Kerry: US won't recognize Crimea vote

Kerry: US won't recognize Crimea vote

LONDON (AP) — Despite six hours of talks, the U.S. and Russia found "no common vision" Friday over the crisis in Ukraine, where residents in the country's strategic Crimean region are holding a secession vote this weekend.

Russian Foreign Minister Sergey Lavrov made the comment after meeting with U.S. Secretary of State John Kerry in London.

At the marathon talks, Lavrov made it clear that Russian President Vladimir Putin would not make any decision about what to do with Crimea — which is now under the control of Russian-backed forces — until after Sunday's vote. Kerry, however, said Washington and the international community won't recognize the outcome of the referendum.

Sunday's vote on Crimea — Ukraine's strategic Black Sea peninsula of 2 million people — is widely expected to back secession and, potentially, annexation with Russia, since the area already has a majority Russian population. The new government in Kiev believes the vote is illegal, but Moscow says it does not recognize the new government as legitimate since it forced out Ukraine's pro-Russian president.

The U.S. and EU say the Crimean vote violates Ukraine's constitution and international law. If Crimea votes to secede, the U.S. and European Union plan to slap sanctions as early as Monday on Russian officials and businesses accused of escalating the crisis and undermining Ukraine's new government.

Kerry said if Russia's parliament ratifies a Crimea referendum vote, it would be akin to a "backdoor annexation" of the region.

"That is a decision of enormous consequence with respect to the global community," he told reporters at a news conference after the talks. "It would be against international law and, frankly, fly in the face of every legitimate effort to try to reach out to Russia and others to say there is a different way to protect the interests of Crimeans, to protect Russia's interests and to respect the integrity of Ukraine and the sovereignty of Ukraine."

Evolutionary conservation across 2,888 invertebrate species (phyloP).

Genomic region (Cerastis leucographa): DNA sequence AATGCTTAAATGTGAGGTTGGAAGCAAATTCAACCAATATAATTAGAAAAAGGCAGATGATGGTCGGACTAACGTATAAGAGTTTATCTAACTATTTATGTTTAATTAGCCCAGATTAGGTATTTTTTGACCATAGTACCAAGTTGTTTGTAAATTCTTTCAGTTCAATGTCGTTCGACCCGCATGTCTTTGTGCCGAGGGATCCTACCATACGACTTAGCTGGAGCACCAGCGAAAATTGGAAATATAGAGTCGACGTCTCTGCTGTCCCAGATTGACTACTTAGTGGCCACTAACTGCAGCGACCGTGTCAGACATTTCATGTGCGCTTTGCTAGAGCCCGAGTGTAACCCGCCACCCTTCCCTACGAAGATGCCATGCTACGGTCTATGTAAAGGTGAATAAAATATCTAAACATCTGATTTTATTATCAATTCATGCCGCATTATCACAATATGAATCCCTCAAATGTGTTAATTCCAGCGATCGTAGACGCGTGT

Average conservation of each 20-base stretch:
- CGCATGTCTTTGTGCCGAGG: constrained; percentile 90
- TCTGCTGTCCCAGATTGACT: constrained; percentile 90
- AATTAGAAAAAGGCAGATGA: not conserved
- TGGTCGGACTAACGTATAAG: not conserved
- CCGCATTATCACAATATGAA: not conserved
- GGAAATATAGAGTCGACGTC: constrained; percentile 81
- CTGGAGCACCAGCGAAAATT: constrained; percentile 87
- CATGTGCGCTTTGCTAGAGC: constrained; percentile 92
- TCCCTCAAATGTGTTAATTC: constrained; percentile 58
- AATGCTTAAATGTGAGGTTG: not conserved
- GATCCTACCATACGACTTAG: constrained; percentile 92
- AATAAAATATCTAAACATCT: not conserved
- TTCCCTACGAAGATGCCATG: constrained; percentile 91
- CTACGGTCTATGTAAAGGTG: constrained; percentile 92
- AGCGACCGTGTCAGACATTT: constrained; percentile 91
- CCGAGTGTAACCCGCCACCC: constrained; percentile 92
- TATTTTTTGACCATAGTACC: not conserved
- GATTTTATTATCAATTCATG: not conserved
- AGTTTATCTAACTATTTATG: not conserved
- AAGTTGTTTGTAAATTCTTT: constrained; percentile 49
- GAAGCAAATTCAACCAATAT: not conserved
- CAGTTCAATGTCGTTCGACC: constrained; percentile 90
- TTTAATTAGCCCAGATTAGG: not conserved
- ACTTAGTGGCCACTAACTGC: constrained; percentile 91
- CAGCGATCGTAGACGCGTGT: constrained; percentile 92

Lavrov reaffirmed that Russia will "respect the results of the referendum" in Crimea and said sanctions would harm relations.

"Our partners also realize that sanctions are counterproductive," he said.

European and U.S. leaders have repeatedly urged Moscow to pull back its troops in Crimea and stop encouraging local militias there who are hyping the vote as a choice between re-establishing generations of ties with Russia or returning to echoes of fascism from Ukraine's World War II era, when some residents cooperated with Nazi occupiers.

The showdown between Russia and the West has been cast as a struggle for the future of Ukraine, a country with a size and population similar to France. Much of western Ukraine favors ties with the 28-nation European Union, while many in eastern Ukraine have closer economic and traditional ties to Russia. Putin has worked for months to press Ukraine back into Russia's political and economic orbit.

Russia has sent thousands of troops to its long border with Ukraine, a move that U.S. officials have called an intimidation tactic cloaked as military exercises. The Russian drills announced Thursday included large artillery exercises involving 8,500 soldiers in the Rostov border region alone.